A beautiful illustration of this faithfulness and preserving grace is found in Paul’s two Epistles to the Corinthians. That Church was troubled by many evils all arising out of the sins of her members—sects, divisions, fornication, lack of discipline, heresy, profaning of the Lord’s Supper—sins which threatened the very existence of the Church and the salvation of her members. If ever there was a troubled Church, it was the Church of Corinth, and yet it was there that God revealed His faithfulness. The theme of the whole first Epistle is found already in chapter 1; “God is faithful . . . .” (verse 9). In His faithfulness God preserved His Church and the saints in Corinth so that Paul could confess in his second Epistle, “Our hope of you is steadfast, knowing that as ye are partakers of the sufferings, so shall ye be also of the consolation” (II Cor. 1:7). Nor may we forget that God revealed His faithfulness in that sinful congregation “that no flesh should glory in His presence” (I Cor. 1:29). 

It is at this point that our definition of a “saint” is critical, for it is saints who persevere. The Arminian always says that the saint is one who makes himself to differ by his works, especially by the work of “accepting Jesus.” His perseverance as a saint also depends, then, on his continued acceptance of Jesus all through his Christian life. He, depending on himself, has no hope of perseverance and no assurance of an inheritance. 

Our Canons, for this reason, begin their discussion of “The perseverance of the Saints” by carefully defining a saint as one “whom God calls, according to His purpose, to the communion of His Son, our Lord Jesus Christ, and regenerates by the Holy Spirit, (and) delivers also from the dominion and slavery of sin in this life” (Canons V, Article 1), and, we might add, to whom God gives the gift of faith. Only then does the “saint” have the assurance that He who has begun a good work in him, will perform it until the day of Jesus Christ (Phil. 1:6). 

Nevertheless, even though the saints are delivered from the dominion and slavery of sin, they are not delivered “altogether from the body of sin, and from the infirmities of the flesh, so long as they continue in the world” (Head V, Article 1). Even as a saint he still has his old sinful nature, as old as Adam, and therein lies his great need for God’s preserving grace. Only by that grace can he persevere. 

This preserving grace of God is revealed to us in many different ways. It is revealed already when God first teaches us our sins. This knowledge of sin, as the Canons point out furnishes us

. . with constant matter for humiliation before God, and flying for refuge to Christ crucified; and for mortifying the flesh more and more by the Spirit of prayer, and by holy exercises of piety; and for pressing forward to the goal of perfection, till at length delivered from this body of death, (we) are brought to reign with the Lamb of God in heaven. Head V, Article 2.

It was a holy horror of sin which caused Jabez to persevere in prayer, and through prayer to obtain from God the grace which was necessary to preserve him in his inheritance for ever (I Chron. 4:10).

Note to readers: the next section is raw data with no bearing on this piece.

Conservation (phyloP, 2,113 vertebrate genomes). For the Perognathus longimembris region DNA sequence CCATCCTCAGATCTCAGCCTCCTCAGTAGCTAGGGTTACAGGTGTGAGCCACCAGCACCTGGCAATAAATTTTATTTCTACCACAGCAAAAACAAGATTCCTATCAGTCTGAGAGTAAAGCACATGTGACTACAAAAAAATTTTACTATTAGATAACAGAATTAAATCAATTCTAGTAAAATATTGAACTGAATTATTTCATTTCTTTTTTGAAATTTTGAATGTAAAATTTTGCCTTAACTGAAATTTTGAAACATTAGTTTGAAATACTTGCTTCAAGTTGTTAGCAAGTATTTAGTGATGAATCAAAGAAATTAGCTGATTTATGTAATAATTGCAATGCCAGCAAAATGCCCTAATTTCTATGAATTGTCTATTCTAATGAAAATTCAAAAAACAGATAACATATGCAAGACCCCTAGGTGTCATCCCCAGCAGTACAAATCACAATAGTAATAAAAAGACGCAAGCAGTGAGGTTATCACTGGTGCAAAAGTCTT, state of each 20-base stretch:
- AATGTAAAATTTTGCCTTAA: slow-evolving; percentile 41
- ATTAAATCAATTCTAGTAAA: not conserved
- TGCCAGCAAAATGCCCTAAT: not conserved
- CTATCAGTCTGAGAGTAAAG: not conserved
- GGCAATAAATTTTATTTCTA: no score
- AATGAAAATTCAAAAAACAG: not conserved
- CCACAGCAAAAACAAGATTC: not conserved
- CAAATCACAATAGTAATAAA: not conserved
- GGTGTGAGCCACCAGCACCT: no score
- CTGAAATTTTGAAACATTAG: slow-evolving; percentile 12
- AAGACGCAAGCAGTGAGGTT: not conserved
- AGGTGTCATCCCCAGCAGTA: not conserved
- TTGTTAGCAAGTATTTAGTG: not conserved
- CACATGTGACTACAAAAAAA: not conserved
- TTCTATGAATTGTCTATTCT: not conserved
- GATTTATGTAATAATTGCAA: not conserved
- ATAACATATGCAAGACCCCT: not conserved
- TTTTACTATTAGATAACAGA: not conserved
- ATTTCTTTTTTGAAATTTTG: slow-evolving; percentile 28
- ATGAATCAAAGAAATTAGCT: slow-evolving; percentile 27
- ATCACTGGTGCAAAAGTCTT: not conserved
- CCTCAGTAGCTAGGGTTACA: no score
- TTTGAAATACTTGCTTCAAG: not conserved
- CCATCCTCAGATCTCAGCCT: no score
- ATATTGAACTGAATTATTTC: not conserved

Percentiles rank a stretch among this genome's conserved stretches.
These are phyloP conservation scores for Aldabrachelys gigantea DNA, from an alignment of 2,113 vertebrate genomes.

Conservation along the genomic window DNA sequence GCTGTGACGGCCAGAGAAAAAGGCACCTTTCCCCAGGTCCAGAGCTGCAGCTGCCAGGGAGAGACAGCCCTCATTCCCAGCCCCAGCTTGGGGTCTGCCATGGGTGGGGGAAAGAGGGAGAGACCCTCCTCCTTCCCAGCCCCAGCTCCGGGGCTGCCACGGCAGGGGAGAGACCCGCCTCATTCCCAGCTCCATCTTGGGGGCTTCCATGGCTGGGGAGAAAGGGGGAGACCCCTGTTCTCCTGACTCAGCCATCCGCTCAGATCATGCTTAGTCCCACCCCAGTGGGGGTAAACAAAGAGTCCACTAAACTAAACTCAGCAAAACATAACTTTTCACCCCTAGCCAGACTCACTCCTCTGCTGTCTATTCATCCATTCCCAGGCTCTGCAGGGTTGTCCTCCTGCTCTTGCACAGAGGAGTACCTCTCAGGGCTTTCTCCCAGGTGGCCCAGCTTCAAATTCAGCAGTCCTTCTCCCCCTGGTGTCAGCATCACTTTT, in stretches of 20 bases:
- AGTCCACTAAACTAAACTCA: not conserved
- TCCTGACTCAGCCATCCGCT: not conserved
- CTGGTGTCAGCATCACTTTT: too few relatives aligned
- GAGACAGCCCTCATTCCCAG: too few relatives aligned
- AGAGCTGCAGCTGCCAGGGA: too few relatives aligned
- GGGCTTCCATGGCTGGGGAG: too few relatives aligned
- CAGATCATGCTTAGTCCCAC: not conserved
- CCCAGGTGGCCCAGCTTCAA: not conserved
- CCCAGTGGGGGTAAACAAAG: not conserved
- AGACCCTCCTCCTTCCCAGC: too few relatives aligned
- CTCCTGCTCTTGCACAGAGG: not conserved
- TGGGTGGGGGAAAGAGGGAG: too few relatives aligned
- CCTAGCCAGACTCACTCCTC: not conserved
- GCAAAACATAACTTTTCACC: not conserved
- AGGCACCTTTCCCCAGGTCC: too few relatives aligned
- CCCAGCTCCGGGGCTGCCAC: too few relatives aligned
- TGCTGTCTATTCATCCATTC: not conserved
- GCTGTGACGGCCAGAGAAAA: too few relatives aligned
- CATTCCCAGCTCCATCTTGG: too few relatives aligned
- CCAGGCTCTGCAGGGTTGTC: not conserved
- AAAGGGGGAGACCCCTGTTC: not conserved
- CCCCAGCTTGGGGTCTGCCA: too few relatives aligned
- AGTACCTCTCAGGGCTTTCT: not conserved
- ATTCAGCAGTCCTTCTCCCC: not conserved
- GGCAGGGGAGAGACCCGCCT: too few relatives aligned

That grace of God is also revealed when God gives us the means of grace, the preaching of the Gospel, and teaches us to use them (Cf. Canons V, Article 14). Having these means of grace we have the “whole armour of God” and are able to stand against all the wiles of Satan and all the fiery darts of the wicked (Eph. 6:11-18). 

That grace is also revealed when we are in the midst of temptations and not just as we face them. In temptation we have the assurance that God is in sovereign control even of these things and that He in grace determines both the kind and the measure of temptation and always provides a way of escape in temptation as we are taught in I Corinthians 10:13. It is this sovereign determination of all the circumstances of temptation that also makes it impossible for us to blame God for our falls, even though it is He that sends temptation as we confess when we pray, “Lead us not into temptation.” How can we blame Him Who always provides a way of escape and Who will not suffer us to be tempted above that we are able? 

Nor are the falls of God’s people into temptation to be blamed to the failure of God’s grace. Perseverance does not mean we are preserved from falls, but from “falling away.” Though God’s saints feel the chastening hand of God in their falls, they never lose their salvation for God always preserves in them the incorruptible seed of their new life and always restores them again. This is beautifully illustrated in the lives of Abraham, of Lot, of David, of Peter, and of many others of God’s saints both in the Old and New Testaments. 

But the wonder of it is, that even in their falls God’s grace is working to keep them for their inheritance. By their backslidings they suffer grievously for

. . . they highly offend God, incur a deadly guilt, grieve the Holy Spirit, interrupt the exercise of faith, very grievously wound their consciences, and sometimes lose the sense of God’s favor for a time (as David confesses of himself in

Psalm 32

). Canons V, Article 5.

But even these things God uses in wonderful and mysterious ways to restore them to the way of repentance and to teach them to be faithful and to persevere in a new and holy life. God chastises us with these whips that we may forevermore be partakers of His holiness in the new Jerusalem (Heb. 12:6-11). All things including our sins and falls work together for our good by God’s preserving grace and according to His eternal love. 

What comfort to know that all our steps are “ordered by the Lord”—even when we wander. Then we have the assurance that though we fall, we shall not be utterly cast down, for the Lord also then upholds us with His hand (Ps. 37:23, 24). Thus we sing:

In doubt and temptation I rest, Lord, in Thee; 

My hand is in Thy hand, Thou carest for me; 

My flesh and heart falter, but God is my stay, 

The strength of my spirit, my portion for aye. 

(Psalter #202, stanzas 1 and 2).